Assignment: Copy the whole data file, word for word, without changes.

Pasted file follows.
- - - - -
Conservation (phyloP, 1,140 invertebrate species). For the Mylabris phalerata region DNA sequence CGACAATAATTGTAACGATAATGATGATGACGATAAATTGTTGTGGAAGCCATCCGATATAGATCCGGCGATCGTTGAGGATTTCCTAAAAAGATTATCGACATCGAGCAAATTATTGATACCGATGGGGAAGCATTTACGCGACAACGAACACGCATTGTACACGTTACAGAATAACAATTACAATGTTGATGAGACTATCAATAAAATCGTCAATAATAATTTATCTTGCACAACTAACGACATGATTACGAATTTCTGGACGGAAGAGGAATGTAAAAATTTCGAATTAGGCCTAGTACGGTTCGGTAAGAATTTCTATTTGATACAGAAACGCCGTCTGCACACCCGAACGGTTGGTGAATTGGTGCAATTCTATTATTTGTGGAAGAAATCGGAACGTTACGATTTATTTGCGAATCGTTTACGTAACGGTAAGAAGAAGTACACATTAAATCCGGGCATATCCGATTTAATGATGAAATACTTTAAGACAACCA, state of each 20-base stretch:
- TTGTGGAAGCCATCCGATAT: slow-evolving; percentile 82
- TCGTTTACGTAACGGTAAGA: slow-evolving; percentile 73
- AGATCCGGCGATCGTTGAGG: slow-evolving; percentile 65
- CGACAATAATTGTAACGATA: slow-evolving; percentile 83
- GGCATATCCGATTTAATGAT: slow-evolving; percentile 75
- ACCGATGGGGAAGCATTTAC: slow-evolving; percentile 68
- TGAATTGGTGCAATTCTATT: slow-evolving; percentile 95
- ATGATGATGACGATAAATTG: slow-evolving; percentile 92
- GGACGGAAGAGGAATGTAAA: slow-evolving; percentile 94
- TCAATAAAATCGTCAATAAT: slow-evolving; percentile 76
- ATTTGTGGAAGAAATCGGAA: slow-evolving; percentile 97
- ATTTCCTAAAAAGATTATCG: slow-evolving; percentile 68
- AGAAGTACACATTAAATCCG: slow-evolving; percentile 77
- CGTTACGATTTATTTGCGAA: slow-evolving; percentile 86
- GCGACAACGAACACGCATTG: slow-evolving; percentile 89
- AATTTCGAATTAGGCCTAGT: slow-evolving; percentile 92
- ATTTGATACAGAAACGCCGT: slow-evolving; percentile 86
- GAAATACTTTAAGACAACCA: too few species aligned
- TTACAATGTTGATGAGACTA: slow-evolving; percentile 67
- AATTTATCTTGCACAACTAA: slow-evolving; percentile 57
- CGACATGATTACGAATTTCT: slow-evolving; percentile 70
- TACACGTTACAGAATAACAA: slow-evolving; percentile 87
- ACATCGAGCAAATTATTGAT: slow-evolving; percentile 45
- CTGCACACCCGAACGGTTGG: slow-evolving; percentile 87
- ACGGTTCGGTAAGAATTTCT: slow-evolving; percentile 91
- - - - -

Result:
Conservation (phyloP, 1,140 invertebrate species). For the Mylabris phalerata region DNA sequence CGACAATAATTGTAACGATAATGATGATGACGATAAATTGTTGTGGAAGCCATCCGATATAGATCCGGCGATCGTTGAGGATTTCCTAAAAAGATTATCGACATCGAGCAAATTATTGATACCGATGGGGAAGCATTTACGCGACAACGAACACGCATTGTACACGTTACAGAATAACAATTACAATGTTGATGAGACTATCAATAAAATCGTCAATAATAATTTATCTTGCACAACTAACGACATGATTACGAATTTCTGGACGGAAGAGGAATGTAAAAATTTCGAATTAGGCCTAGTACGGTTCGGTAAGAATTTCTATTTGATACAGAAACGCCGTCTGCACACCCGAACGGTTGGTGAATTGGTGCAATTCTATTATTTGTGGAAGAAATCGGAACGTTACGATTTATTTGCGAATCGTTTACGTAACGGTAAGAAGAAGTACACATTAAATCCGGGCATATCCGATTTAATGATGAAATACTTTAAGACAACCA, state of each 20-base stretch:
- TTGTGGAAGCCATCCGATAT: slow-evolving; percentile 82
- TCGTTTACGTAACGGTAAGA: slow-evolving; percentile 73
- AGATCCGGCGATCGTTGAGG: slow-evolving; percentile 65
- CGACAATAATTGTAACGATA: slow-evolving; percentile 83
- GGCATATCCGATTTAATGAT: slow-evolving; percentile 75
- ACCGATGGGGAAGCATTTAC: slow-evolving; percentile 68
- TGAATTGGTGCAATTCTATT: slow-evolving; percentile 95
- ATGATGATGACGATAAATTG: slow-evolving; percentile 92
- GGACGGAAGAGGAATGTAAA: slow-evolving; percentile 94
- TCAATAAAATCGTCAATAAT: slow-evolving; percentile 76
- ATTTGTGGAAGAAATCGGAA: slow-evolving; percentile 97
- ATTTCCTAAAAAGATTATCG: slow-evolving; percentile 68
- AGAAGTACACATTAAATCCG: slow-evolving; percentile 77
- CGTTACGATTTATTTGCGAA: slow-evolving; percentile 86
- GCGACAACGAACACGCATTG: slow-evolving; percentile 89
- AATTTCGAATTAGGCCTAGT: slow-evolving; percentile 92
- ATTTGATACAGAAACGCCGT: slow-evolving; percentile 86
- GAAATACTTTAAGACAACCA: too few species aligned
- TTACAATGTTGATGAGACTA: slow-evolving; percentile 67
- AATTTATCTTGCACAACTAA: slow-evolving; percentile 57
- CGACATGATTACGAATTTCT: slow-evolving; percentile 70
- TACACGTTACAGAATAACAA: slow-evolving; percentile 87
- ACATCGAGCAAATTATTGAT: slow-evolving; percentile 45
- CTGCACACCCGAACGGTTGG: slow-evolving; percentile 87
- ACGGTTCGGTAAGAATTTCT: slow-evolving; percentile 91